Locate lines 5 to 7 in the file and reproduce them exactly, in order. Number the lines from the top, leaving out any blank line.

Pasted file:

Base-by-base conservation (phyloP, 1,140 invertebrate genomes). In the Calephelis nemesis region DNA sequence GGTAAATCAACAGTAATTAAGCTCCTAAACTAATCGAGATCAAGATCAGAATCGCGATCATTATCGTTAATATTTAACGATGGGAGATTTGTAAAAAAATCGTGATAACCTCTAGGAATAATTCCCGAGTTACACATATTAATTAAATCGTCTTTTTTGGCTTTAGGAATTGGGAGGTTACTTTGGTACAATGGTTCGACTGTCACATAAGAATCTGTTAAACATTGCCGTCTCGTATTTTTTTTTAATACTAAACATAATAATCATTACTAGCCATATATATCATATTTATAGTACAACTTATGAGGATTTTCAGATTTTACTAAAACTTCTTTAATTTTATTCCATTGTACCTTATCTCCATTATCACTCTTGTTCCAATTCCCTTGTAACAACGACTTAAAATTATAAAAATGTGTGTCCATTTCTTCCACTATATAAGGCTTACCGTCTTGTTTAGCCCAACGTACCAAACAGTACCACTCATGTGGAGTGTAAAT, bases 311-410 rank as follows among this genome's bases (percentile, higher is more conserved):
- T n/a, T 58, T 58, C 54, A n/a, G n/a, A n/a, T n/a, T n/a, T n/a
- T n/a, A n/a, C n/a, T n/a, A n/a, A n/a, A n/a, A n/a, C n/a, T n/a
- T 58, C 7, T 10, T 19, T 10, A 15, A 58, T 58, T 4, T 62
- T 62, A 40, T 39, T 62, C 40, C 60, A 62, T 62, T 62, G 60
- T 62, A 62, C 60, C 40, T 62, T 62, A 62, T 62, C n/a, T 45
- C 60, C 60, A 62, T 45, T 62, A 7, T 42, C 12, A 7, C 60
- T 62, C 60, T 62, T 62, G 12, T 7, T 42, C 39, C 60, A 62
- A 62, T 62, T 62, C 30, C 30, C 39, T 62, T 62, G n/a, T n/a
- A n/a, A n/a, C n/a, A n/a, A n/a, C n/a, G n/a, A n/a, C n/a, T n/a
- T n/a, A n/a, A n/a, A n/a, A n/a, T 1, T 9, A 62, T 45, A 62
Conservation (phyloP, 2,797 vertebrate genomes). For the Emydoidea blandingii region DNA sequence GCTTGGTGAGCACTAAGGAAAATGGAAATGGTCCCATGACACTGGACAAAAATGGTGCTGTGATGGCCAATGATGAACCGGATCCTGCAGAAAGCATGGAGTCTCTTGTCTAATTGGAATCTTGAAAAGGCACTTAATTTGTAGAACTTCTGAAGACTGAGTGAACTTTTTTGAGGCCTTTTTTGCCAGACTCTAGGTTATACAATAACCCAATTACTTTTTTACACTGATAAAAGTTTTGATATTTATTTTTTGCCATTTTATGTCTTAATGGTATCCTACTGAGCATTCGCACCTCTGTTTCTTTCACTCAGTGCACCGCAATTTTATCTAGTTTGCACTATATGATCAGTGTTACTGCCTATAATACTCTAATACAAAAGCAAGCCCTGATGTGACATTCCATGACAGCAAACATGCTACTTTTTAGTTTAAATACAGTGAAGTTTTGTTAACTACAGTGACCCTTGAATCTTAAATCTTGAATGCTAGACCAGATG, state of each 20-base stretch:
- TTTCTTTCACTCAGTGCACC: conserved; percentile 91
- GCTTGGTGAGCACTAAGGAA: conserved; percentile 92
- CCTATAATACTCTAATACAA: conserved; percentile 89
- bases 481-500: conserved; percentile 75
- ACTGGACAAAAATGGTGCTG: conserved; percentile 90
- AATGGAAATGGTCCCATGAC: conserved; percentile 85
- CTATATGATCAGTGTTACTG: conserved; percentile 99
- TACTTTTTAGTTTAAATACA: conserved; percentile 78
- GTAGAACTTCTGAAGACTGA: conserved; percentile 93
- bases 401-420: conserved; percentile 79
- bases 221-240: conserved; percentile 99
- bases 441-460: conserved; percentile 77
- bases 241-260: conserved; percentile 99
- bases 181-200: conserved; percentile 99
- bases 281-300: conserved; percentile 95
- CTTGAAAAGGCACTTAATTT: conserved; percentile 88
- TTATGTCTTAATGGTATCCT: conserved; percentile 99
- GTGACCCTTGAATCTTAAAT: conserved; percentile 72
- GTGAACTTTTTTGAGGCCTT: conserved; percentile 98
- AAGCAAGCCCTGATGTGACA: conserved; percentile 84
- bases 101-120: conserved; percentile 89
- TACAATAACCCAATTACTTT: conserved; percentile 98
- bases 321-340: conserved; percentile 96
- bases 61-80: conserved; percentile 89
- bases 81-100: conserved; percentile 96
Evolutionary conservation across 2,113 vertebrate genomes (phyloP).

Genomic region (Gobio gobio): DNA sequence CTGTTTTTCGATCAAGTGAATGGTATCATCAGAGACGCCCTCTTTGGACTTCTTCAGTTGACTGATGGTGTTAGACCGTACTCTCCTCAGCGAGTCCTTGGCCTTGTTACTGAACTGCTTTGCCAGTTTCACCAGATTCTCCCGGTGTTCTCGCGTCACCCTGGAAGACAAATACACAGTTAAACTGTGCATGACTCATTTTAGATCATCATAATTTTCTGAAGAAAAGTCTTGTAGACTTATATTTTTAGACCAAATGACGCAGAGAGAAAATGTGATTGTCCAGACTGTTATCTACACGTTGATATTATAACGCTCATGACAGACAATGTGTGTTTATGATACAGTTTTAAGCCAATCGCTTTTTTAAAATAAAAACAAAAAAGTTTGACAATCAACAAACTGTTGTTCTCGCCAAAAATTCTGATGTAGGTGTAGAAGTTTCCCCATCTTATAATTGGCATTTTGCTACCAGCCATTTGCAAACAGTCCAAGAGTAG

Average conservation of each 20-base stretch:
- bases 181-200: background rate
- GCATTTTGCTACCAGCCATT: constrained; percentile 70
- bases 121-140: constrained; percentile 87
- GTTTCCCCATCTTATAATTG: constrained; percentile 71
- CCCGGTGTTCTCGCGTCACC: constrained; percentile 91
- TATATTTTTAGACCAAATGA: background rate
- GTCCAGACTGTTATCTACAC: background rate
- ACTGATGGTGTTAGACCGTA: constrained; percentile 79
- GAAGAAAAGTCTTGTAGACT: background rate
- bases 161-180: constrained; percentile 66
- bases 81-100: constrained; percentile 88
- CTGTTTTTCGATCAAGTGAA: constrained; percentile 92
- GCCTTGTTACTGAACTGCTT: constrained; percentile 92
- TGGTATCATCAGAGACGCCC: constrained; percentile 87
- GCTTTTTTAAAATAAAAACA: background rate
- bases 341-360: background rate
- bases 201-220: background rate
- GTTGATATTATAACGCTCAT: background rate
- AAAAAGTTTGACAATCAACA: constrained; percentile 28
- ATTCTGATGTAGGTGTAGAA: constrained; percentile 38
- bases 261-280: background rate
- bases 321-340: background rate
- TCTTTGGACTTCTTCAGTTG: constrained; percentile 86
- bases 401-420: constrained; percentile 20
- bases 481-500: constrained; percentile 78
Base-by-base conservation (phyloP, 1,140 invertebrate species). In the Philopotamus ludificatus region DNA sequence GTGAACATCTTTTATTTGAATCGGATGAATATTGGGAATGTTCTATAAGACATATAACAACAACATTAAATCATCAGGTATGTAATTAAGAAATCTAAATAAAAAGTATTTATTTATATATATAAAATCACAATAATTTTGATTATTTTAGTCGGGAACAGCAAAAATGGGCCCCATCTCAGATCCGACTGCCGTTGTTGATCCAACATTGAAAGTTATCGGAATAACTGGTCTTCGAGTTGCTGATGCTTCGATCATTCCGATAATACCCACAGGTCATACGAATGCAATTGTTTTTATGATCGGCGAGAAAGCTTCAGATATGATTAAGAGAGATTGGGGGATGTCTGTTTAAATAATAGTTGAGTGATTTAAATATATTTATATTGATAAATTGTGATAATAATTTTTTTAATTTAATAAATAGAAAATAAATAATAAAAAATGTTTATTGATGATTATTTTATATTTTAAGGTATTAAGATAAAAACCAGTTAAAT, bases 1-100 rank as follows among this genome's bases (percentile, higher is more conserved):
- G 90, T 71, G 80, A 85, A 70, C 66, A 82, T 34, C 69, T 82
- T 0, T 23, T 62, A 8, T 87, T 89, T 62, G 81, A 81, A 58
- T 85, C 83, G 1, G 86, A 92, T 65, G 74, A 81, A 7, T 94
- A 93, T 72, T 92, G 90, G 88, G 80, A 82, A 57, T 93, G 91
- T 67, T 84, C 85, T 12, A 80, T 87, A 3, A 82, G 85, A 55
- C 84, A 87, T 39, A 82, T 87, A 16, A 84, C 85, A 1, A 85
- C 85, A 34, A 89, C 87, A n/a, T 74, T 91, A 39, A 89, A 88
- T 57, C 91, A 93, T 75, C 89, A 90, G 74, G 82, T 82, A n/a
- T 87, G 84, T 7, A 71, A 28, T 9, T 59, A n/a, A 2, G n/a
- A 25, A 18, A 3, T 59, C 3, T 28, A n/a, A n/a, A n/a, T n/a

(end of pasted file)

- T 62, A 40, T 39, T 62, C 40, C 60, A 62, T 62, T 62, G 60
- T 62, A 62, C 60, C 40, T 62, T 62, A 62, T 62, C n/a, T 45
- C 60, C 60, A 62, T 45, T 62, A 7, T 42, C 12, A 7, C 60